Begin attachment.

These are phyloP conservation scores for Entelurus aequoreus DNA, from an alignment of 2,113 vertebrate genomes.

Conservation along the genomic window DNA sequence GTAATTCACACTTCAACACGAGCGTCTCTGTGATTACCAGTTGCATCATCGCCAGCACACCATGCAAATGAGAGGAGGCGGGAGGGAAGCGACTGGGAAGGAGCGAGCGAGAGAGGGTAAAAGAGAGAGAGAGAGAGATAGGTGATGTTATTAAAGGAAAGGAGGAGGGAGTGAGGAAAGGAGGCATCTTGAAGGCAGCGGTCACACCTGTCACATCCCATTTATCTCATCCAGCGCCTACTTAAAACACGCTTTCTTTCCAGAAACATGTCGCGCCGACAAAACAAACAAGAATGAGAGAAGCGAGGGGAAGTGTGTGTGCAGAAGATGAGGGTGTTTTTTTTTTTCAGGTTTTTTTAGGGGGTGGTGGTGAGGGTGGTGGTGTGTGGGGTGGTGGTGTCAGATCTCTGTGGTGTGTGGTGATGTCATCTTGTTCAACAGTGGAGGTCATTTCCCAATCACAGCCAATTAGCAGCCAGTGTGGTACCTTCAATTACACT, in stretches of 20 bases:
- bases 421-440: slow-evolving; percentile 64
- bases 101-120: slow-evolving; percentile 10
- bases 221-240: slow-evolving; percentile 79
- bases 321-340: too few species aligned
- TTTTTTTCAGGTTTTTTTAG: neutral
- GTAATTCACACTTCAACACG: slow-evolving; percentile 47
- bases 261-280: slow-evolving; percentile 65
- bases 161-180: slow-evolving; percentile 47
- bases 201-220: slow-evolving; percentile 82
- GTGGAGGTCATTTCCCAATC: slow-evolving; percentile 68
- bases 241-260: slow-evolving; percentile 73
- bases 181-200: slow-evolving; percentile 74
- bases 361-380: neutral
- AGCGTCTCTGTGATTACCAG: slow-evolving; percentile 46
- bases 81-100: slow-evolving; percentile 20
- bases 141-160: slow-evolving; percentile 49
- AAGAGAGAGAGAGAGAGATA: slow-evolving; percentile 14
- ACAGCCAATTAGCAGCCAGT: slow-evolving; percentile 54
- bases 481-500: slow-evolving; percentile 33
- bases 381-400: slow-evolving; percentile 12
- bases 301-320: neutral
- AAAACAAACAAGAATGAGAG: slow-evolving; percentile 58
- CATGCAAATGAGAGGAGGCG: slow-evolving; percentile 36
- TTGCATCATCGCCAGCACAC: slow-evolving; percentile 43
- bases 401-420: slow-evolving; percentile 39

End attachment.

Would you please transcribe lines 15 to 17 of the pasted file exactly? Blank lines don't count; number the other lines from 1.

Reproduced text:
- bases 361-380: neutral
- AGCGTCTCTGTGATTACCAG: slow-evolving; percentile 46
- bases 81-100: slow-evolving; percentile 20